While the president of the Palestinian Authority (PA) – and, now, of the ‘State of Palestine’, Mahmoud Abbas, elatedly declared ‘now we have become a state’, more measured proponents of the statehood bid acknowledged this as a ‘symbolic victory’. Israel, however, exposed the meaninglessness of this symbolism with Israeli Prime Minister Benjamin Netanyahu’s rejection of the UNGA resolution and Israel’s punitive response. Reminding Abbas – and the world – who really is in charge of Palestinian territory and people, Israel declared it would withhold $120 million in tax revenue it owes to the cash-strapped PA. Netanyahu then announced that Israel would build 3 000 new settlements in area E1, which lies east of Jerusalem in the West Bank. Such a new development will separate East Jerusalem from the West Bank, thus spelling the potential end of the two-state solution which the UNGA resolution enshrines. These proposed settlements will not be built just on occupied land, but on the territory of another, occupied, state.
Protesting Israel’s announcement, the governments of South Africa, Sweden, Brazil, Australia, France and Britain summoned their Israeli ambassadors. None of these states have, however, given any further effect to their votes at the UN. An illustration is the case of South Africa. This week, the Passenger Rail Agency of South Africa (PRASA), a parastatal, awarded a R51 billion contract to a consortium led by Alstom, a French company involved in the Jerusalem Light Rail project which, in contravention of international law, connects several illegal settlements in East Jerusalem and cements Israel’s occupation of the city. Palestinian civil society has called for an international boycott of Alstom. Members of the international community clearly do not want to be burdened by the practical consequences of their statehood vote. The result, in future, could be that issues such as settlements and attacks by Israel in the West Bank and Gaza come to be regarded as border disputes to be resolved bilaterally. In a sense, then, recognising a Palestinian state can be a way in which the international community can slowly disentangle itself from the messy issue of Israeli occupation.
Until recently, Abbas and the PA have been useful for Israel. The PA co-ordinates security with Israel, effectively allowing Israel to outsource the occupation to Palestinians who ensure that Israel’s security needs in the West Bank are met. Abbas recently, controversially, stated he would waive his right of return to his village. These actions and statements have resulted in the PA and its majority party, Fatah, losing credibility among Palestinians. The PA is also cognisant that support for its rival, Hamas and the Hamas approach of resistance, have been on the rise among Palestinians after the recent Israeli assault on Gaza. Abbas’ only approach is a diplomatic one, which he has insisted is the only path to Palestinian liberation. That is why, despite general acceptance that the ‘two-state solution’ is not viable (some might say, dead), he proclaimed at the UN that ‘The international community now stands before the last chance to save the two-state solution.’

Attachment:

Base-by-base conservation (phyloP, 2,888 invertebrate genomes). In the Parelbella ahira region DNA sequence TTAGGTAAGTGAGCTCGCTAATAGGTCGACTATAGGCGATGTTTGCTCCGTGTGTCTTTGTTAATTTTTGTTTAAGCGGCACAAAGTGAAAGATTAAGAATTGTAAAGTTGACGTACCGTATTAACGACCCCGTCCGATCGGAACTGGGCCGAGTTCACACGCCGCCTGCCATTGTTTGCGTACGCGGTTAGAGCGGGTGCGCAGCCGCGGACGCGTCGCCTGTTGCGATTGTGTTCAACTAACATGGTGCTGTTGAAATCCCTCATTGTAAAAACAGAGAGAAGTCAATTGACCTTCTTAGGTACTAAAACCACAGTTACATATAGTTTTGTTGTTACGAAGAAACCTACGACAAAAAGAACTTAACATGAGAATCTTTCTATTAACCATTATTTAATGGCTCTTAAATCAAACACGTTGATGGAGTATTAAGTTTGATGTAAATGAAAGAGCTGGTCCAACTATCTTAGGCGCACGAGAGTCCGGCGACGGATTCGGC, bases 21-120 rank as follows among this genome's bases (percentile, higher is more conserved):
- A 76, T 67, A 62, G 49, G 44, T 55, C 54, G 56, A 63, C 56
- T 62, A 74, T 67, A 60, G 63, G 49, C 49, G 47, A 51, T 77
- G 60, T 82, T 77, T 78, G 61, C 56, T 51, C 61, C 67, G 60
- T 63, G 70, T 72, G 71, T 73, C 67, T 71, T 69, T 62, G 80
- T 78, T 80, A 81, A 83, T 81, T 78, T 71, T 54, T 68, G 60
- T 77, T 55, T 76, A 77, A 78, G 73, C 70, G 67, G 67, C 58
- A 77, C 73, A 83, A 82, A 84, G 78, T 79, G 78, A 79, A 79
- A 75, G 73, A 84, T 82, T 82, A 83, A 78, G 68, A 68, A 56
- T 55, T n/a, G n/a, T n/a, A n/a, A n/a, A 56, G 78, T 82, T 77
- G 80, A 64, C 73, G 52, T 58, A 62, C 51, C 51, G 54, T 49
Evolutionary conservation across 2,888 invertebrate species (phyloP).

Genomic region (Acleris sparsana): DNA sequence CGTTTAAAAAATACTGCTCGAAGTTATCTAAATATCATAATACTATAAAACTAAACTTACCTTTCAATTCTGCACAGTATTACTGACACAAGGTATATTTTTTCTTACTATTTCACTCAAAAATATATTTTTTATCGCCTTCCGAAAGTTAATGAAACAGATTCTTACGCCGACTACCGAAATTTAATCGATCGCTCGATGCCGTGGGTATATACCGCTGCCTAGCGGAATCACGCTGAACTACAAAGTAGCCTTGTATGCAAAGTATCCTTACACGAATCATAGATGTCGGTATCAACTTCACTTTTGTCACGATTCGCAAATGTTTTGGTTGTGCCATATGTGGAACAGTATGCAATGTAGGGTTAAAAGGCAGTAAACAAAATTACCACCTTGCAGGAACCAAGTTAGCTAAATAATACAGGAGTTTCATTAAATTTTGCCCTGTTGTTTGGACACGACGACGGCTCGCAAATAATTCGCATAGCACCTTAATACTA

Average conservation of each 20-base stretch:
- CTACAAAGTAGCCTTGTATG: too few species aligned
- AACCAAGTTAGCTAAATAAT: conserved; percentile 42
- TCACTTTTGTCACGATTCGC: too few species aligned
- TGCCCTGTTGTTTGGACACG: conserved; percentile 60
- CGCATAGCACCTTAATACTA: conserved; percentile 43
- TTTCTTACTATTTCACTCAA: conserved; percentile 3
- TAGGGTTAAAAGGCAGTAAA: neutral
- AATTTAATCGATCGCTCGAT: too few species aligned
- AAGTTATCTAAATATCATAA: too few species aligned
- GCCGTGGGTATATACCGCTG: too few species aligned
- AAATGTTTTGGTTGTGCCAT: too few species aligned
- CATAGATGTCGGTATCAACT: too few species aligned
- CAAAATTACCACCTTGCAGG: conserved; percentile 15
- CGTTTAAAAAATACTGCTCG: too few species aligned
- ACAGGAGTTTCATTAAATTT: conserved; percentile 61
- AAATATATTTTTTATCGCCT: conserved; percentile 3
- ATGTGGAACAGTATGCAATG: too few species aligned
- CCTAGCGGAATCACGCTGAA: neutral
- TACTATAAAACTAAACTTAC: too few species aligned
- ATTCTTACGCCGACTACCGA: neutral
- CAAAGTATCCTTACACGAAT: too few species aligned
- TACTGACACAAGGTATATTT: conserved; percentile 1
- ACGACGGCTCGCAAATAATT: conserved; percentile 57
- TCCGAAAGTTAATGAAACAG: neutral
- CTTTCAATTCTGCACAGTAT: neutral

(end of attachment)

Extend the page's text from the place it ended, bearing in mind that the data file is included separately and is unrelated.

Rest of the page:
For Abbas, the PA and their singular diplomatic approach, winning the statehood bid has thrown them a life-line. One PA spokesperson used the resistance approach as a way to convince states to vote for the resolution. If the resolution would not pass, he said, it would send the message that armed struggle was the only successful strategy. Further, with an ‘upgraded’ status Palestinians would be able to leverage certain UN bodies such as the International Criminal Court (ICC) against Israel. Despite the PA threatening Israel with the ICC in response to its withholding tax money and E1 plans, being able to claim membership at the ICC was more a means to garner Palestinian public support. The reality is that PA spokespersons have said they have no intention to accede to the ICC in the near future. This was reiterated this week even as the PA threatened Israel with the ICC. Furthermore, a Palestinian state is not required to lodge complaints with the ICC. Any sympathetic state – such as South Africa – could do so on behalf of the Palestinians; but the PLO never requested such action from their friends. The PA’s real position on ICC membership is also illustrated in that it was the PA, not Israel, that ensured that the Goldstone Report was buried at the UN and no action against Israel resulted from it.
A matter of grave concern for many Palestinians is that, although the UNGA resolution provides for the current status of the PLO at the UN not to be prejudiced, it is highly unlikely that the UN will give Palestinians two UN seats. The PLO seat most likely will be sacrificed with the result that Palestinian refugees and Palestinian citizens of Israel will no longer be represented at the UN. Until the statehood declaration they were represented by the PLO. But a ‘state’ can only represent its citizens, not citizens of another country or stateless people.
On the ground nothing has changed for the Palestinian people. Palestinians will still be forced to queue at Israeli military checkpoints; Gaza remains under siege and uncertain when Israel might strike again; over 700 Palestinian children remain in Israeli prisons, often for nothing more than throwing a stone; Palestinian political prisoners languish under administrative detention; and demolition of Palestinian homes continues as does theft of their land. Simply put: the occupation continues, the world feels a little better that Palestinians have a state, and Israel has yet another UN resolution to flout.
* A version of this article was first published by The South African Civil Society Information Service (SACSIS)